Bill Scharbrough R.P.T.
Stephen Scharbrough
Marlene Scharbrough

Home Before You Buy A Piano How Do You Recognize Good Touch?
How Do You Recognize Good Touch?

Touch can be loosely described as the feel and pressure of the key moving down through it’s full cycle and back to it’s rest position. The standard for the amount of pressure it takes to push a key down is called “touchweight”.  A 50 gram weight placed on the front of the key should cause the key to slowly fall.  Not all manufacturers use this standard for “weighing off” their keys.  Touch is most easily determined on a piano which has been well regulated and adjusted.  Poorly regulated piano actions can be deceptive as well as difficult to evaluate.  It is rare to find new pianos well regulated at most dealerships.  The cheaper the piano the less likely any kind of preparation has taken place.
Find a high quality well prepared piano and play notes slowly then quickly, learning to feel how good touch should manifests itself.  Play several pianos to get a feel for differences.

The piano as a machine?  The hammer has to hit the string but how and what does that mean?  It can’t hit the string any old way. It has to be 100% accurate every time and hit the string in exactly the same place. It must have absolute precision on every strike.  All the finesse, power, dynamics, and control come from the efficiency of the machine part of the piano.  Think of the piano as a medium for transfer of power.  What the mind creates, the fingers pass along to the keys which in turn transfers energy to the piano action. The action causes the hammers to strike the string and set in motion the vibration of the soundboard which we then hear as sound.  Mental energy becomes mechanical energy which becomes sound energy which comes back to our ears and back to the mental energy of the mind upon hearing the results of playing the piano. The more efficiently this process takes place the greater percentage of transfer of power.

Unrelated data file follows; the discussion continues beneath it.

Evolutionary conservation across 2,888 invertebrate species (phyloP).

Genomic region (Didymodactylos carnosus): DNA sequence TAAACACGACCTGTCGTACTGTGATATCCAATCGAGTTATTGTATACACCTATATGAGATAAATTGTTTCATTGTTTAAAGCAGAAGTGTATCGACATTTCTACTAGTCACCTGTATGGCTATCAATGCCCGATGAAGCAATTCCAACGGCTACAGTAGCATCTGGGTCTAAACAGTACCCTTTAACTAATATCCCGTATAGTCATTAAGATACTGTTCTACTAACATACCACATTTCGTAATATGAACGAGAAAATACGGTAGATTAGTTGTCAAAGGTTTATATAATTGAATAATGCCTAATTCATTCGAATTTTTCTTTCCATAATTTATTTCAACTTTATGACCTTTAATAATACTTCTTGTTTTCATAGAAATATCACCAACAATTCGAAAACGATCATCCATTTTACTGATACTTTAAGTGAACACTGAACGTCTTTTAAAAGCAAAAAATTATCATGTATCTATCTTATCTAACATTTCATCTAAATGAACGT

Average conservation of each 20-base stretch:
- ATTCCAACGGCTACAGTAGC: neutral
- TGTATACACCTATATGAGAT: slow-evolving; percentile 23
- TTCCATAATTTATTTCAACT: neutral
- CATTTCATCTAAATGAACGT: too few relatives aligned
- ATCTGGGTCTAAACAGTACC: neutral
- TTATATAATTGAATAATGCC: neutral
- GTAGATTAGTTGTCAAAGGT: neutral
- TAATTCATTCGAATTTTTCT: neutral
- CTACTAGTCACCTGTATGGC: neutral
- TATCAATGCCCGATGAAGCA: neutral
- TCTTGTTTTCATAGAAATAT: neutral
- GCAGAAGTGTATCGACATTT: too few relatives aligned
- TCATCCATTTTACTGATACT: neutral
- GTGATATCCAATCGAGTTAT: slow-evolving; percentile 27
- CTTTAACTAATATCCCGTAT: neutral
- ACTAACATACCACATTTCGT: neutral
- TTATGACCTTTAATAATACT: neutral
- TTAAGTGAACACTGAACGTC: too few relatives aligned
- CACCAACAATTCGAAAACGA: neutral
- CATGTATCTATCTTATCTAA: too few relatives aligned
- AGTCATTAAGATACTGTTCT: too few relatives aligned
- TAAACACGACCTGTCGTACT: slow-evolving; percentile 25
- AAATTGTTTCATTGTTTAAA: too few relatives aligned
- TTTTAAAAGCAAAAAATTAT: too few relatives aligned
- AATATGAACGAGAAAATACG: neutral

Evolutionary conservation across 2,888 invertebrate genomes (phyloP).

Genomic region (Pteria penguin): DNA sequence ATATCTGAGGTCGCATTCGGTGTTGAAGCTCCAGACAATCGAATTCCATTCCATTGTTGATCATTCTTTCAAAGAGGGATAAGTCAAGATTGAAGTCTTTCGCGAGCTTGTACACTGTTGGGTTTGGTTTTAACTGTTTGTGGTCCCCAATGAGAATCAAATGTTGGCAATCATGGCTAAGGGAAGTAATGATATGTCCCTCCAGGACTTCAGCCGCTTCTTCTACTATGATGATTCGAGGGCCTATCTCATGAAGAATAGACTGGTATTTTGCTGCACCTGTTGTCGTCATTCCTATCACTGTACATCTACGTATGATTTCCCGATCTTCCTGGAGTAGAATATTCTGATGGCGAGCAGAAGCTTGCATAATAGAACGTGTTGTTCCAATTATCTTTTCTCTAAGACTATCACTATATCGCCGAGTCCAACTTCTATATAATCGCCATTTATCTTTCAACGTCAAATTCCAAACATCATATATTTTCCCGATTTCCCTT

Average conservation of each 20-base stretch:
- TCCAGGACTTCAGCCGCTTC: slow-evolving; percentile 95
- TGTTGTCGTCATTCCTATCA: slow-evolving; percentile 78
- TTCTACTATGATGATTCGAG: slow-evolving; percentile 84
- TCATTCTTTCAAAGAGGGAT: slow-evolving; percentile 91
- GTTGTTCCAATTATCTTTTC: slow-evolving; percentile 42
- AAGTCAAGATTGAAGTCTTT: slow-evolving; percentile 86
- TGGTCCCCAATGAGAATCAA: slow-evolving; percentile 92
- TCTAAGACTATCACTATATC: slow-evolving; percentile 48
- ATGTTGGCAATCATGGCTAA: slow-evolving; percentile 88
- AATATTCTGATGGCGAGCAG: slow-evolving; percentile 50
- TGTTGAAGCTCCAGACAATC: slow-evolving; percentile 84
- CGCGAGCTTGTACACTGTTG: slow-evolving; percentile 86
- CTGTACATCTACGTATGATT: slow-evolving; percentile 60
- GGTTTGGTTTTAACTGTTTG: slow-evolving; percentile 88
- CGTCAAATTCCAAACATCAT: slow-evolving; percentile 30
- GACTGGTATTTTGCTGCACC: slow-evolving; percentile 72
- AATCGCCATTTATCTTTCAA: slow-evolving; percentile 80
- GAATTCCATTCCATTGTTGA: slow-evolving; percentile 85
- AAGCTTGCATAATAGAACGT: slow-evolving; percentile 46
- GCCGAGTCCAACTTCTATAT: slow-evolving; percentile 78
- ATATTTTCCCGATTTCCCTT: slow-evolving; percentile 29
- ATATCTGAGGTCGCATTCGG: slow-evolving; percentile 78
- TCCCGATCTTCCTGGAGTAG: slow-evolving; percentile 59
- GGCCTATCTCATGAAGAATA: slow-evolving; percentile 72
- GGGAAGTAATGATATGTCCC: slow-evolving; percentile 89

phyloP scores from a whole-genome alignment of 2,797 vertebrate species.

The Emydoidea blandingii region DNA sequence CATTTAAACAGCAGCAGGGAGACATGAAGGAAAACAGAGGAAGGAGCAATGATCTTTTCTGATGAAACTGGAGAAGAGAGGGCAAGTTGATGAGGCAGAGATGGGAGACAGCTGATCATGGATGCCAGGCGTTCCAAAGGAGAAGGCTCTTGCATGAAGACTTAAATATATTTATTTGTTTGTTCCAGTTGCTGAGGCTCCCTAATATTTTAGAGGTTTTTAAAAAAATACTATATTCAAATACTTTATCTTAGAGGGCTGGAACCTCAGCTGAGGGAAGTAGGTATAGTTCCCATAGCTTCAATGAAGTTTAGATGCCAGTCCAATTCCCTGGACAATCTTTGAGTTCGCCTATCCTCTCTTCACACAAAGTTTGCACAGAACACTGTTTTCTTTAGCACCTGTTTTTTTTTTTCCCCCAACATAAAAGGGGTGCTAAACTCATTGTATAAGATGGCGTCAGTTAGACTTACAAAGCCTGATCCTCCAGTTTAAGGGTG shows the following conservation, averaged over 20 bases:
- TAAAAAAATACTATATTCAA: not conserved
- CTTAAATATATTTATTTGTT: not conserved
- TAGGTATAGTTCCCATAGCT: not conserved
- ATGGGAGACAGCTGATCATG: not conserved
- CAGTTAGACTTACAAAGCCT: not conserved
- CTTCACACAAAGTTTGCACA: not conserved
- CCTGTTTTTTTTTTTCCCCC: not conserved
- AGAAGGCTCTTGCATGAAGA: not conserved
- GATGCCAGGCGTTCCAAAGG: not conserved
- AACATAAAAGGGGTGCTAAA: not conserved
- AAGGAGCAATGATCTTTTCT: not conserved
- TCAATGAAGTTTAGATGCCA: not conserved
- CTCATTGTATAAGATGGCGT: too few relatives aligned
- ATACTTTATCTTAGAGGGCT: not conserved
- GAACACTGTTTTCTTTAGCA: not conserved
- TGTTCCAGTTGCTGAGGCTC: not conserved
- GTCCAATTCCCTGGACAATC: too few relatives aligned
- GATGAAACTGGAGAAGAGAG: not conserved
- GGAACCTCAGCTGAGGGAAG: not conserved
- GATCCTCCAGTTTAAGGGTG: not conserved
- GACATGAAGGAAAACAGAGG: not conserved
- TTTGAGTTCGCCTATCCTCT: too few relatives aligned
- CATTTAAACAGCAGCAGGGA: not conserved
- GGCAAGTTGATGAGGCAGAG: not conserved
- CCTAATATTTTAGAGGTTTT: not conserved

Touch is about the transfer of mechanical energy.
Everything comes to or off of the action rail.  This is the foundation for the whole mechanical    portion of the piano.  If this rail is out of alignment, or bends during use, every other thing coming to or from it, is compromised. What does that mean? Touch and tone will both be compromised.  1mm differences can make a big change in sound.. The key to a good action is the ability for it to maintain its precision, stability, responsiveness, and integrity for many years without needing excessive maintenance.

The biggest problem encountered by piano manufacturers is humidity. In the piano action, measurements can be as critical as a thousandth of an inch in a finely regulated concert instrument setup for a world famous artist. These instruments will be kept in a meticulously controlled environment right up to the time the performance is to take place so no changes will take place between the rehearsal and the performance. At the ISO downtown the Steinways concert grand is reregulated every time a major performer comes to town.  A 2 or 3% humidity change causes much more than a thousandth of an inch change in critical action parts.  Especially for the hammer flange and the jack. Here in Indiana humidity changes of 15 to 20% every day is common. Pianos require a lot of attention to maintain this high degree of performance capability. This is in pianos with the very best of traditional materials.  Guess what happens in lesser pianos? The alternative in the typical home instrument is to increase the “fudge factor” enough to compensate for our humidity conditions.  The trade-off is you lose the two most critical things that you have worked so hard to incorporate into the piano.  Touch and Tone.  I have worked for many years with the head piano technicians at Butler, U of I and IU and they all struggle with this same problem on their concert instruments.